Li Na gallery
Li Na celebrates her semifinal win over Eugenie Bouchard.
Rafa Nadal
Rafa Nadal crushed Roger Federer in straight sets, and will play Stanislas Wawrinka for his 14th grand slam title in the Australian Open final.
Roger Federer
Roger Federer heads to the Australian Open exit.
Li Na
THIRD TIME LUCKY: Li Na kisses the Daphne Akhurst trophy after defeating Dominika Cibulkova in the Australian Open final.
Li Na and Dominika Cibulkova
Runner-up Dominika Cibulkova and champion Li Na during the trophy presentation.
Dominika Cibulkova
Dominika Cibulkova pumps her fist after winning a point in the Australian Open final.
Li Na
Li Na stretches for a two-handed volley in the women's final.
Rafa Nadal
Rafa Nadal receives treatment on his injured back during the men's singles final.
Stanislas Wawrinka
Stanislas Wawrinka reaches for a forehand during the men's singles final.
Stanislas Wawrinka
Stanislas Wawrinka kisses the Australian Open trophy after his first grand slam victory.
Stanislas Wawrinka
Stanislas Wawrinka sits with the Australian Open trophy at the post-final press conference.

Seven months after giving retirement serious thought, Li Na made it third time lucky in an Australian Open final with a 7-6 (3) 6-0 win over Dominika Cibulkova to become the oldest women's champion here in the Open era.

Li, who turns 32 next month, lost finals to Kim Clijsters in 2011 and to Victoria Azarenka last year. In between, she won the 2011 French Open in one of the many firsts she's established for Chinese tennis.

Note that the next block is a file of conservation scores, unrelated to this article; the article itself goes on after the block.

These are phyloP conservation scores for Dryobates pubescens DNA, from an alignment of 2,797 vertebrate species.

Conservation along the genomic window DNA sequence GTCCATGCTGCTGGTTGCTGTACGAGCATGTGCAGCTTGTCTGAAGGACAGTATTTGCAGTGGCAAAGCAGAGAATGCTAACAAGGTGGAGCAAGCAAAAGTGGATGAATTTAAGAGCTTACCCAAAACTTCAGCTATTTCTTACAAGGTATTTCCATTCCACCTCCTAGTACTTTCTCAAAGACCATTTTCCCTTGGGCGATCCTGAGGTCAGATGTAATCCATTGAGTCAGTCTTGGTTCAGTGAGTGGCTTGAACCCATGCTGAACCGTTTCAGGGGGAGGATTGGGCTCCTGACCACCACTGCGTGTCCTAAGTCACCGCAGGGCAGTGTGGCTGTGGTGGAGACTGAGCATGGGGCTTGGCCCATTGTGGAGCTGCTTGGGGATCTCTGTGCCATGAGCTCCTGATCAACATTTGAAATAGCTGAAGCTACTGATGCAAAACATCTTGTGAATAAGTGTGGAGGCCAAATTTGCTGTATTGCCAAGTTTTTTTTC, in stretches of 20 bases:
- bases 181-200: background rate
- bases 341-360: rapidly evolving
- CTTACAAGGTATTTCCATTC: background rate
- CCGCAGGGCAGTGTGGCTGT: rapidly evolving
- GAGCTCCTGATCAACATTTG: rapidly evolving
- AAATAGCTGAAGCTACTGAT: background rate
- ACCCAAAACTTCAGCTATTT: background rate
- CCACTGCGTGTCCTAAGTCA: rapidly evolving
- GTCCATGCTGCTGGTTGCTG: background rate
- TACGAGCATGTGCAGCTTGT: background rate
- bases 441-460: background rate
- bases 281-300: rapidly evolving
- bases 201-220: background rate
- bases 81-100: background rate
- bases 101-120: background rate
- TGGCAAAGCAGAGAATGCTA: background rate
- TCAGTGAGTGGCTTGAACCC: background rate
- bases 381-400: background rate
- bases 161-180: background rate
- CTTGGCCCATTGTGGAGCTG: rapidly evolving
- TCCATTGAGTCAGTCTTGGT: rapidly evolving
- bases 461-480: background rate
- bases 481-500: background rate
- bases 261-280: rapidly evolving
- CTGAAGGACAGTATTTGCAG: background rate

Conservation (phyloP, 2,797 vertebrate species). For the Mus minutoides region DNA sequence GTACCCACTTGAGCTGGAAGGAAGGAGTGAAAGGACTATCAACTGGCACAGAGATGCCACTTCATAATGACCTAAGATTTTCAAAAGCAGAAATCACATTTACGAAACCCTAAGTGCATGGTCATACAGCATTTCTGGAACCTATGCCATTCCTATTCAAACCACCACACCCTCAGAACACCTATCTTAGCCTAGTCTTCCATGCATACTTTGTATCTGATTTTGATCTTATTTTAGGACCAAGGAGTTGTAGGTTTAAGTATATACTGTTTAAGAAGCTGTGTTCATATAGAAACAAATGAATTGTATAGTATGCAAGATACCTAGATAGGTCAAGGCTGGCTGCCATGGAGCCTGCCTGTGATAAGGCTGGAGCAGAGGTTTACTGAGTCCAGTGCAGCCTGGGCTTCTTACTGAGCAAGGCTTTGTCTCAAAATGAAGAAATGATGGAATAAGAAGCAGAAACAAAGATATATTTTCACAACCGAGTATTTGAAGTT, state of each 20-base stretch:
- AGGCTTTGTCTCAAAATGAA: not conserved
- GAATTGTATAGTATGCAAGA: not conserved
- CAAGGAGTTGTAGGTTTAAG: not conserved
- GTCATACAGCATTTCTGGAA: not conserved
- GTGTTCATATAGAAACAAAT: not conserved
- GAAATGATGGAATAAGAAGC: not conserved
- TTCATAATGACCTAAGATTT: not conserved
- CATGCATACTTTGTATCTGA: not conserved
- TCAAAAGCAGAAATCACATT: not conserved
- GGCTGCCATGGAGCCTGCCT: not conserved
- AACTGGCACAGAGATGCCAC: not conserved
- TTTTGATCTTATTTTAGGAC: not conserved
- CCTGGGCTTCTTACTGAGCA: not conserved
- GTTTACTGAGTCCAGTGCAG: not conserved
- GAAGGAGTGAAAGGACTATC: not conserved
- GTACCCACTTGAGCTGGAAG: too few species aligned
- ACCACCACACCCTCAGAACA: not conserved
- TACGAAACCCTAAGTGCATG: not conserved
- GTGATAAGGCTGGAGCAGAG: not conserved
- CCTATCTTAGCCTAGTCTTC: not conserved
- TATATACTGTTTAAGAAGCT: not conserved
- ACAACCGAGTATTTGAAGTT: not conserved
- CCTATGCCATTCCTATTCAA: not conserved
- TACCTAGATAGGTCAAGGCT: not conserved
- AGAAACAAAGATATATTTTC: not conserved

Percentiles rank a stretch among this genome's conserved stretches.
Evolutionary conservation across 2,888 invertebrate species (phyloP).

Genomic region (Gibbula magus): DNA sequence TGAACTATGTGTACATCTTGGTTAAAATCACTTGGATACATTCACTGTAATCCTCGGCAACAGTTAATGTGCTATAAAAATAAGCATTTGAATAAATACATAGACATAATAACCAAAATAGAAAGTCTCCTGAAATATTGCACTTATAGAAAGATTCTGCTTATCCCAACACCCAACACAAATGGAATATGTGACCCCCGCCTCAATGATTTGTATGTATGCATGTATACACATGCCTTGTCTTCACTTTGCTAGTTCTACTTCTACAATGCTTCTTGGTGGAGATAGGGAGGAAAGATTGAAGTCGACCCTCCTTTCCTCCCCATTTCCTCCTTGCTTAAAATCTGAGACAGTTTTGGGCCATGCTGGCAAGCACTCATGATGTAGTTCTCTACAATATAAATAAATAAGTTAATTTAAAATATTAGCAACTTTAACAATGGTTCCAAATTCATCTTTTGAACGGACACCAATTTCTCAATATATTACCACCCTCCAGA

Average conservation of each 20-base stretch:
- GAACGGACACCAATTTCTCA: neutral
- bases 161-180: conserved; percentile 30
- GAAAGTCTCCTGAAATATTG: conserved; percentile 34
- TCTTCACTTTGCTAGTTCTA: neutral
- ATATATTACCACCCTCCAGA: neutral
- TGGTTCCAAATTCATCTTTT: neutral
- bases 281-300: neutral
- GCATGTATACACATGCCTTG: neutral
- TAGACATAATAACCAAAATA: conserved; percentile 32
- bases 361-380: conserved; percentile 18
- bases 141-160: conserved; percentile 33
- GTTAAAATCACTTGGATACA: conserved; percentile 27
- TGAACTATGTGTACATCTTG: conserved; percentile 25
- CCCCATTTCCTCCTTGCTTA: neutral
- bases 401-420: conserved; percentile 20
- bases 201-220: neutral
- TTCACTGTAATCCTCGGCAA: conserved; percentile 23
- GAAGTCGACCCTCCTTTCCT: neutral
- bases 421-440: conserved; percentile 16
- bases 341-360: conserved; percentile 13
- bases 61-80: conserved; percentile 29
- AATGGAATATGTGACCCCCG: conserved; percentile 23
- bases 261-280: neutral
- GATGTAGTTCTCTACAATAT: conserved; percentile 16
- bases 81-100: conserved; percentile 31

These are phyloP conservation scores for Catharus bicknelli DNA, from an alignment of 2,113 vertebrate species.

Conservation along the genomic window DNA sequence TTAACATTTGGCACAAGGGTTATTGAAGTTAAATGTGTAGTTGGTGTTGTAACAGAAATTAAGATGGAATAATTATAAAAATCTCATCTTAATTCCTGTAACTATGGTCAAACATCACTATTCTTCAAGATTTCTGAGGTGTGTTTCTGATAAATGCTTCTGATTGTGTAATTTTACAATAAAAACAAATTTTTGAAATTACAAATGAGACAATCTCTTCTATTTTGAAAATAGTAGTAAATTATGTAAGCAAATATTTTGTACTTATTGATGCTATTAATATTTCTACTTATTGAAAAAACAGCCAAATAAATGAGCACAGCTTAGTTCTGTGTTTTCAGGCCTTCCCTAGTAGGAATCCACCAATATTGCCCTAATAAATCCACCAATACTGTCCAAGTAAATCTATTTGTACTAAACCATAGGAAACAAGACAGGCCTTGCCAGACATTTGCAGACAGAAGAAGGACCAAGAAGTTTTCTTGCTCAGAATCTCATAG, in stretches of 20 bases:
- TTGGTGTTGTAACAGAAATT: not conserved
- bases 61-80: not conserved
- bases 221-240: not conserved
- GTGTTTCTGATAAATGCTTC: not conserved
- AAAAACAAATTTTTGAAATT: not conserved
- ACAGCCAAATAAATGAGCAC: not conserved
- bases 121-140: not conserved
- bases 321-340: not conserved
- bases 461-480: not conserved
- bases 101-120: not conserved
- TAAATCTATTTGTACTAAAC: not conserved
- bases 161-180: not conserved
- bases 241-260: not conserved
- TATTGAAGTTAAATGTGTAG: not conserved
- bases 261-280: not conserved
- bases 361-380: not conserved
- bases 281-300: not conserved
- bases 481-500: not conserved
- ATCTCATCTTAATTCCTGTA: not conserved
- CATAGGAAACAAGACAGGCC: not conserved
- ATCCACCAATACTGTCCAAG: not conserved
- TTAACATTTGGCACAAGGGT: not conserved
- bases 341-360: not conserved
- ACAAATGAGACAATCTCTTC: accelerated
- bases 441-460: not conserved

Widely popular at Melbourne Park for her funny post-match interviews and wise cracks about her husband and his snoring, Li didn't disappoint the Rod Laver Crowd in her first victory speech.

She first thanked her agent, Max, "for making me rich," her coach Carlos Rodriguez and then her husband, former coach and constant traveling companion, Shan Jiang.

She told him he was "even famous in China."

"So thanks for him give up everything just traveling with me to be my hitting partner, fix the drinks, fix the racket. So thanks a lot, you are a nice guy," she said, pausing for the laughter. "Also you are so lucky, find me."

In both her previous finals at Melbourne Park, Li won the first set but went down in three. Against Azarenka last year, she stumbled and twisted her ankle, and needed a medical timeout in the third set after hitting her head on the court.

She had no such trouble against No. 20-seeded Cibulkova on Saturday night, racing through the second set in 27 minutes after taking the first in a tiebreaker.

Li's supporters were everywhere in the crowd, some with Chinese flags painted on their faces, others holding Chinese flags or giant signs painted with Chinese characters.

Her fans got her through the nervous first set, chanting, "Li Na, Let's Go," in Mandarin during every changeover.